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Pavilion Digest: December 2004
Posted: Wed Dec 01, 2004 1:37 am
The following posts contain Art Deco Dining Pavilion messages for the month of December 2004.
Posted: Wed Dec 01, 2004 1:37 am
Name: Jon Stover
Pierre Berton has died. I realize he's not a name most Americans are familiar with, but he was a giant of a particular sort in Canada, a writer who ended up spending the most productive writing years of his life trying to explain Canadian history and culture to Canadians in an accessible way that made him a bestseller for decades as well as a fixture on Canadian tv for a long time.
Take care, Jon
Posted: Wed Dec 01, 2004 5:30 am
I second your sentiments about Berton, particularily as a truly insightful witer and pundit. I recall reading "The National Dream" and "The Last Spike", feeling them to be as informative and engaging as entertaining, the perfect statement of his praxis of restoring the passion and drama back to the recording and examination of our history.
In my books, Pierre is one I shall truly miss.
Cordwainer Smith on the Couch?
Posted: Wed Dec 01, 2004 5:53 am
Earl Wells Source:
Alan C. Elms wrote an article on this topic for the May 2002 issue of The New York Review of Science Fiction: "Behind the Jet-Propelled Couch: Cordwainer Smith and Kirk Allen". Unfortunately I don't remember the article well enough to risk a description and the magazine is not handy for me to check, but I think back issues are available from the publisher; see URL below.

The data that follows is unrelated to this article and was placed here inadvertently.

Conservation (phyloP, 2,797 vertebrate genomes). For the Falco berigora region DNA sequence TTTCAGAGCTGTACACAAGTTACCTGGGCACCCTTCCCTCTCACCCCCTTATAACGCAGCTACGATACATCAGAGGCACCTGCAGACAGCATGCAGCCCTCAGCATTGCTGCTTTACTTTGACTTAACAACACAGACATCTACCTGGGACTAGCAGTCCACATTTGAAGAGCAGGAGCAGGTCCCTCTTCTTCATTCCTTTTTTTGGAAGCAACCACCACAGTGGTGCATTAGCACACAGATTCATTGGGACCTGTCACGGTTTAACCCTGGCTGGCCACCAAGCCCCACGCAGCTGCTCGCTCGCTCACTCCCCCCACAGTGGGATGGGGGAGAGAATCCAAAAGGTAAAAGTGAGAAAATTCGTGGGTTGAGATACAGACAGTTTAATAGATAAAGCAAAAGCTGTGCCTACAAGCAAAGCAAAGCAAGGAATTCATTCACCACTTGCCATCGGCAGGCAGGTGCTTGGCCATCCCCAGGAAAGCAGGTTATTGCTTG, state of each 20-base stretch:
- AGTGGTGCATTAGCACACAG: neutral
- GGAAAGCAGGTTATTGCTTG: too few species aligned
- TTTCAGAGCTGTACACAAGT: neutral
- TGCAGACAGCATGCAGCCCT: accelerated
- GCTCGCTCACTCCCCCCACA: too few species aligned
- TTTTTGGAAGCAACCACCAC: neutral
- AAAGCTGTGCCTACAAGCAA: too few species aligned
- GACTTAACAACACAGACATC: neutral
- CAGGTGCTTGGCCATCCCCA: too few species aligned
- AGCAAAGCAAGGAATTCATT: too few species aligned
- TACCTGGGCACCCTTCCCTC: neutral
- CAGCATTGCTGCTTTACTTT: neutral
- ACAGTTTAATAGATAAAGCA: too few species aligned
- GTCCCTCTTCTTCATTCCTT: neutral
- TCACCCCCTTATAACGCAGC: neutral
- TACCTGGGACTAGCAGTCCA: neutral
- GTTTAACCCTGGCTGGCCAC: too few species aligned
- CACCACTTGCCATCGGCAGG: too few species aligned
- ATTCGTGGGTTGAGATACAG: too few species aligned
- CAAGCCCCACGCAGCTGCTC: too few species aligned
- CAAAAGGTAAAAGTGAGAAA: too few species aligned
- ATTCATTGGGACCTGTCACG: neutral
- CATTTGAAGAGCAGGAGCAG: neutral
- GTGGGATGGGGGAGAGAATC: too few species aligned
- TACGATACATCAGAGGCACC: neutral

I believe that Elms is working on a bio of Smith.
For Those Of You Who Love Harlan Ellison's Short Fiction
Posted: Wed Dec 01, 2004 8:02 am
For those of you who love Harlan Ellison's short fiction, I recommend picking up the recently issued "Morning Child and Other Stories" by Gardner Dozois, iBooks paperback. I have admired Dozois's work as an editor for the past two decades but for some reason had not read any of his stories. This nifty trade paperback contains the title story and "The Peacemaker" both of which won the Nebula. Many of the stories are from the so-called "New Wave" era ("Kingdom By the Sea" "A Dream At Noonday" "A Special Kind of Morning" and "Chains of the Sea") and reminded me a great deal in tone and impact of Ellison's stories from that period. I enjoyed the collection so much I picked up "Slow Dancing Through Time" at Curious Books in E.Lansing. This is Dozois's collaborations with Jack Dann, Michael Swanwick, Susan Casper and Jack Haldeman II. It's the first book of collaborations since "Partners in Wonder" that has jazzed my imagination. Not as intense as the solo stuff, but wonderous and entertaining.